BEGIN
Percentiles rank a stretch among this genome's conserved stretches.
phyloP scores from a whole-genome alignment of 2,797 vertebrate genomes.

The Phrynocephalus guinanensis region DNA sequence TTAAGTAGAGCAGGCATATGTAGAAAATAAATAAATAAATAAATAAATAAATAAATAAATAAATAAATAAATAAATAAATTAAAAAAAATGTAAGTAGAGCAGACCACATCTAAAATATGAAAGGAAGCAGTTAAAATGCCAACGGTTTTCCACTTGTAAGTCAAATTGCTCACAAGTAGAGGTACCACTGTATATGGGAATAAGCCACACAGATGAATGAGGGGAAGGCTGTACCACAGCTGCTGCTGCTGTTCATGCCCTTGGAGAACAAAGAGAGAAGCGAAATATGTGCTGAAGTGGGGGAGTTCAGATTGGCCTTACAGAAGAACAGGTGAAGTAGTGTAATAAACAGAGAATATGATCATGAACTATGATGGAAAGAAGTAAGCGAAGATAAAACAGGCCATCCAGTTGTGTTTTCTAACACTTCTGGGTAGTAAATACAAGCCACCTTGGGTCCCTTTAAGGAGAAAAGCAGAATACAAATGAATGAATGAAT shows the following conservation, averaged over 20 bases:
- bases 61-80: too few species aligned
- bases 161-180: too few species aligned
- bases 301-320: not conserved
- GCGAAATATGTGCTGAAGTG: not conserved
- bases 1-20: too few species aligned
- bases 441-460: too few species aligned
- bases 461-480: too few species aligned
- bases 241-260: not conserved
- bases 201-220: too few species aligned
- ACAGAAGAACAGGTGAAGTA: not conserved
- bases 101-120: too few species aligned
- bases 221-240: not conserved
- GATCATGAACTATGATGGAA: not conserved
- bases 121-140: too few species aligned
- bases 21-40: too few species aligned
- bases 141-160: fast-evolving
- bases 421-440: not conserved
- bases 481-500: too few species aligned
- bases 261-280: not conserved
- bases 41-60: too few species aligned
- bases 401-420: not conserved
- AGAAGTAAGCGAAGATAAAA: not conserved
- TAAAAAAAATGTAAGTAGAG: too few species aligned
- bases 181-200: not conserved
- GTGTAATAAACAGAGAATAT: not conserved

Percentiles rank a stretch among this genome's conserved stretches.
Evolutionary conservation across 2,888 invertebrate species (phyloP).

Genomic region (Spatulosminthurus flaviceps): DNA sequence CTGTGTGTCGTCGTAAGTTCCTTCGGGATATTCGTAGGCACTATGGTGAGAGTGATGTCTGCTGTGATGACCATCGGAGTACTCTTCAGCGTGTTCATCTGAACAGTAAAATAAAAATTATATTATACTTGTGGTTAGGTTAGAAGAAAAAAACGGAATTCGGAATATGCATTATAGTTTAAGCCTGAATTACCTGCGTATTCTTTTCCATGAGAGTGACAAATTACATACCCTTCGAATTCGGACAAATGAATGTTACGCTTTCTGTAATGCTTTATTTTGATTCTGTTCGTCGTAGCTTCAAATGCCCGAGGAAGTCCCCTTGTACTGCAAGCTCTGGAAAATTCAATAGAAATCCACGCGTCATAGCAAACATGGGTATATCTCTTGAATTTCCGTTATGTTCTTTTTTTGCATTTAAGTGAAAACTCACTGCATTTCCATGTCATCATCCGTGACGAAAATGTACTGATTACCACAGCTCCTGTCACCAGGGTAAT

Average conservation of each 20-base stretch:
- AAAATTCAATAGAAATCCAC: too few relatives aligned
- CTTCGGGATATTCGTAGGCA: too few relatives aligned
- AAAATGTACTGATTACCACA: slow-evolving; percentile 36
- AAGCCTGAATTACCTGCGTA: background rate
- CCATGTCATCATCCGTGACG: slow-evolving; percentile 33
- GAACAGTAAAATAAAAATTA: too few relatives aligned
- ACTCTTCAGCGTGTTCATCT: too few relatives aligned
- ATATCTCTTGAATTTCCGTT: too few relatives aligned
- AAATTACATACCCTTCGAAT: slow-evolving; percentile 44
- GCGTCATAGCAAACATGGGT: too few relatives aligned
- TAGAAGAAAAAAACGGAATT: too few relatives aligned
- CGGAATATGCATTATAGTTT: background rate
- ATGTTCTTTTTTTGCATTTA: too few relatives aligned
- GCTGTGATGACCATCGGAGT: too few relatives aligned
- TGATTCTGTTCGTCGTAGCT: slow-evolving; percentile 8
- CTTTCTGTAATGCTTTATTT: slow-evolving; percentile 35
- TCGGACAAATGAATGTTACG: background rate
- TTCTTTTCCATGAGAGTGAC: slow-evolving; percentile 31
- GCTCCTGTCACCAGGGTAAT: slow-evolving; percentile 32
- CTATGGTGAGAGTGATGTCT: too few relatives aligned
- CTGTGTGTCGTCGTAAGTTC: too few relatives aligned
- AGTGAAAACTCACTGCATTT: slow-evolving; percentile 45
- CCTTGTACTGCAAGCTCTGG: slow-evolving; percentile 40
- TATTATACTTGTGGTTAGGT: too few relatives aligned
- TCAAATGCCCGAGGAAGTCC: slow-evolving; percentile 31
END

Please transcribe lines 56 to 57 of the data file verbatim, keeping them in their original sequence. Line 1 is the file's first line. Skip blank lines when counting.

- TATTATACTTGTGGTTAGGT: too few relatives aligned
- TCAAATGCCCGAGGAAGTCC: slow-evolving; percentile 31